Blog by Stewart Wallis, WEAll Chair
Amongst the many different groups and individuals worldwide arguing for a new economic system, there is considerable agreement not only about what urgently needs to change but also on the goals and main ingredients of the much -needed new system. Such a system would focus on maximising wellbeing, meeting the fundamental needs of all humans, regenerating degraded ecological and social systems, and living within local and planetary ecological limits. A new book of which I am a co-author “A Finer Future” covers in detail the elements of such a new system.
Where there is much less certainty and agreement is: how to bring this desired new system into being? How to make it happen?
This was the critical question that exercised myself and colleagues during my 12 years at the New Economics Foundation (NEF). For many years our theory of change was to produce ground-breaking reports based on thorough research and to disseminate the findings through compelling communications backed by both insider lobbying and outsider campaigning in alliance with others. We then often formed partnerships with communities and civil society to demonstrate that these new approaches worked in practice. All this is necessary but – as we came to realise – not sufficient.
Studying successful major system changes over the past 300 years, we and others found that the following elements are also vital:
- Organisations and individuals working together across sectors and at different scales to create a vanguard power base.
- Compelling positive new stories or narratives
- Sufficient coherence of both theory and practice
There are many organisations already doing fantastic work on each of these elements. WEAll (the Wellbeing Economy Alliance) has been created this year not to duplicate this work or compete with it but to amplify it so that together we can catalyse the necessary system change.
Already, over 30 international networks, coalitions and organisations have joined WEAll as members. A small amplification team has been set up; coalition building work has commenced at three levels- governments, cities and businesses; an international group of academics are collaborating on areas where wellbeing economic theory is insufficiently coherent; narrative groups are being established; and a number of country level cross-sectoral groups are being formed including WEAll Scotland.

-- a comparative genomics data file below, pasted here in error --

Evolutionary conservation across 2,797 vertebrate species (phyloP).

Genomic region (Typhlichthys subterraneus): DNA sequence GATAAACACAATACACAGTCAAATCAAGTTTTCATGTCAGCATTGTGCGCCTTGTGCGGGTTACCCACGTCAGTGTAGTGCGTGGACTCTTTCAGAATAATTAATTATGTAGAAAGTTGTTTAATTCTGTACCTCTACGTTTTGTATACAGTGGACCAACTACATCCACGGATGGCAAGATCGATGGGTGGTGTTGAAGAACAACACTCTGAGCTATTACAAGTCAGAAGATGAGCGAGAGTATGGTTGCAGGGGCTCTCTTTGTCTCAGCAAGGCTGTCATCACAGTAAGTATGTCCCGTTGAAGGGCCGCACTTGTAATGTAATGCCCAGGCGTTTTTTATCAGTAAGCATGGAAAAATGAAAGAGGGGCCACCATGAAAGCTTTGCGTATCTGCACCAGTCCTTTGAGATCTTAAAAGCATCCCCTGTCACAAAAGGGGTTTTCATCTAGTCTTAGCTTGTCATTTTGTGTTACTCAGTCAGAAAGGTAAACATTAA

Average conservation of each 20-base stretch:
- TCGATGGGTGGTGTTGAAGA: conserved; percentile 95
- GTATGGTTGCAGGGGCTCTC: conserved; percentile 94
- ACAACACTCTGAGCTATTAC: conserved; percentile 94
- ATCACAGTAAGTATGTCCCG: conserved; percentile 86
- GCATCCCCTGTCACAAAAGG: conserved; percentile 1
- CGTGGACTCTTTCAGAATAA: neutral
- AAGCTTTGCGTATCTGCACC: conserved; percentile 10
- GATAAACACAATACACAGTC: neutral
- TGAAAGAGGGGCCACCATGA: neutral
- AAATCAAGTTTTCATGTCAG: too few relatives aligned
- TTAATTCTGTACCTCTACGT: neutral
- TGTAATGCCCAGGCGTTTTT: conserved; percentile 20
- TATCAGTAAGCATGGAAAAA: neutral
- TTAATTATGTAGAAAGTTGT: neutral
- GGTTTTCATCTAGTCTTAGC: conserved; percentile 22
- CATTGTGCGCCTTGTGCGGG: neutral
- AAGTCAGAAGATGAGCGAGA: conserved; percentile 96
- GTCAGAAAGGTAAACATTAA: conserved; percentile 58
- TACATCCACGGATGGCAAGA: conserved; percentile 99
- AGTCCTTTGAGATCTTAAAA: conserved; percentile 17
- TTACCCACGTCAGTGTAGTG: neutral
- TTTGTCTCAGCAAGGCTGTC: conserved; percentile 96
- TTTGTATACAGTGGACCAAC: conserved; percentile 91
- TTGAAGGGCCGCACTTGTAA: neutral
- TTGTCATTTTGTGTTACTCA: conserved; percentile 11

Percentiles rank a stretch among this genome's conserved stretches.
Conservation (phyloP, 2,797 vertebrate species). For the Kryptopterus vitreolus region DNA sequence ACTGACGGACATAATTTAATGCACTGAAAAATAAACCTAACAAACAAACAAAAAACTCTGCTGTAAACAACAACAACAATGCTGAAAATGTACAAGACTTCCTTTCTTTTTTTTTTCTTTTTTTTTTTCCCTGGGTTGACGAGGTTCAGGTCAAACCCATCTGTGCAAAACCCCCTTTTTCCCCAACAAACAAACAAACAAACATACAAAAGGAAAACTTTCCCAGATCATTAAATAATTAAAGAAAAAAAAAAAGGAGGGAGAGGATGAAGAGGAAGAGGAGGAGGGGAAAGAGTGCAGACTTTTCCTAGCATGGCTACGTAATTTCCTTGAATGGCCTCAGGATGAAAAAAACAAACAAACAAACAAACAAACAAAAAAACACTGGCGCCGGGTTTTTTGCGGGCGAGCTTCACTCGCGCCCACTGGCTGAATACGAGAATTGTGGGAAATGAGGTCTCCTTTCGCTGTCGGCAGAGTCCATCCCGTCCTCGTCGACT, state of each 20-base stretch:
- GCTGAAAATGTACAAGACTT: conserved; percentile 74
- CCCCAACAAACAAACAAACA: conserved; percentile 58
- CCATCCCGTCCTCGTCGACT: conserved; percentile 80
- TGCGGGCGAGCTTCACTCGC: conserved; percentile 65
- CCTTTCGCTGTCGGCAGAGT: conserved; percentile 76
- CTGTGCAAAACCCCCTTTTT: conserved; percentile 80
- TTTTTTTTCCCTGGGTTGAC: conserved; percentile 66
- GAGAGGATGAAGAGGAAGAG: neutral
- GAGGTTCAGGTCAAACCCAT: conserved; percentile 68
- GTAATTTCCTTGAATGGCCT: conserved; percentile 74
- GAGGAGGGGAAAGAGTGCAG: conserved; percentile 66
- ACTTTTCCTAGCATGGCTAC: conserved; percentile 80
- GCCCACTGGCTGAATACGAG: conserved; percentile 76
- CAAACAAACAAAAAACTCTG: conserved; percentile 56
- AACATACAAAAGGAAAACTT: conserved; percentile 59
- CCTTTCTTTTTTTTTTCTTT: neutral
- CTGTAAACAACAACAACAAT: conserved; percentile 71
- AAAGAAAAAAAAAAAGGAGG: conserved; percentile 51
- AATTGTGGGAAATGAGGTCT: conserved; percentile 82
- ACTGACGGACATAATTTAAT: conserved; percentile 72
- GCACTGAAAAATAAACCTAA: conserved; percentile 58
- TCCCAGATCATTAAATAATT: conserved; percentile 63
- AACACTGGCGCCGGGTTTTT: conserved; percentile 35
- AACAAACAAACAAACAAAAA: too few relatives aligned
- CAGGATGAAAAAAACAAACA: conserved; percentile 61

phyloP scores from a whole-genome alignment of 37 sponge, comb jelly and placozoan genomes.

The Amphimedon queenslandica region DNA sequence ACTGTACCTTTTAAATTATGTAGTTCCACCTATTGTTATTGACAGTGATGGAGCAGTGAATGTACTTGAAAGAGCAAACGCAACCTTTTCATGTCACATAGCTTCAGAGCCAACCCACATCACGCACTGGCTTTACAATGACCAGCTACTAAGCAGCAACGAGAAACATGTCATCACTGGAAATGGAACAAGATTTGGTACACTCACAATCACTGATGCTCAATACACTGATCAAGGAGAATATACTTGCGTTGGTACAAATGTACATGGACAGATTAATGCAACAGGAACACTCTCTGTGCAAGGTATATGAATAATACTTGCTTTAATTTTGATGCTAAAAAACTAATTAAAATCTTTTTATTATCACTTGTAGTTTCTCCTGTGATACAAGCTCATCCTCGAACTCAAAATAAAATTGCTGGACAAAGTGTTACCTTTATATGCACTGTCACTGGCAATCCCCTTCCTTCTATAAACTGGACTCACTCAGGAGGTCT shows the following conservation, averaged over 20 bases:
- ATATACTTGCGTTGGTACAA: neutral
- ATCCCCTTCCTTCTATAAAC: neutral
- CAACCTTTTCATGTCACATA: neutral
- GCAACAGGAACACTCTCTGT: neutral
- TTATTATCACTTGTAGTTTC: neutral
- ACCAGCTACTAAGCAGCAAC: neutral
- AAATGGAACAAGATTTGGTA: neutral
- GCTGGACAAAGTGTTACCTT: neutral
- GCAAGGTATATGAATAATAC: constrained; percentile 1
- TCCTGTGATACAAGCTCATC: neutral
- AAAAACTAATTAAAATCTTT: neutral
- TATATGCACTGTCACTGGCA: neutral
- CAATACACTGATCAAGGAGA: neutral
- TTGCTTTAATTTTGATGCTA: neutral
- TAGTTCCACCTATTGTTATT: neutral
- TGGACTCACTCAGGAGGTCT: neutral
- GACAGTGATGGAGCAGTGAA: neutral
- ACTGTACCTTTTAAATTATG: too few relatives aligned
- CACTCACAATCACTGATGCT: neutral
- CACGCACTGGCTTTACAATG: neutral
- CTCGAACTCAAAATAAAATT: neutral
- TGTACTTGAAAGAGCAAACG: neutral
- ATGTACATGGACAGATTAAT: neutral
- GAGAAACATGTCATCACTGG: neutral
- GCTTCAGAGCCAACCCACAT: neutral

WEAll members include Local Futures and Happy City: the co-hosts of the Bristol 2018 ‘Economics of Happiness’ conference which runs from 19-21 October. This conference will focus on system change to put human flourishing and happiness at the heart of a new economic system. I am delighted to be participating in this conference and believe that it will be an important step towards the goal so many of us are working for.
Some people argue that system change will only happen when there is a further massive economic crisis. We believe that this is a dangerous argument; history shows clearly that major crises not only cause serious harm to the least powerful people but can also provide fertile ground for the rise of deeply unpleasant variants of populism and nationalism. Furthermore, the time for action is now – not tomorrow! Together we already possess the power to change the system. Join WEAll in making this happen.
Stewart is a keynote speaker at the Economics of Happiness conference in Bristol, UK (19-21 October) – find out more and get tickets here.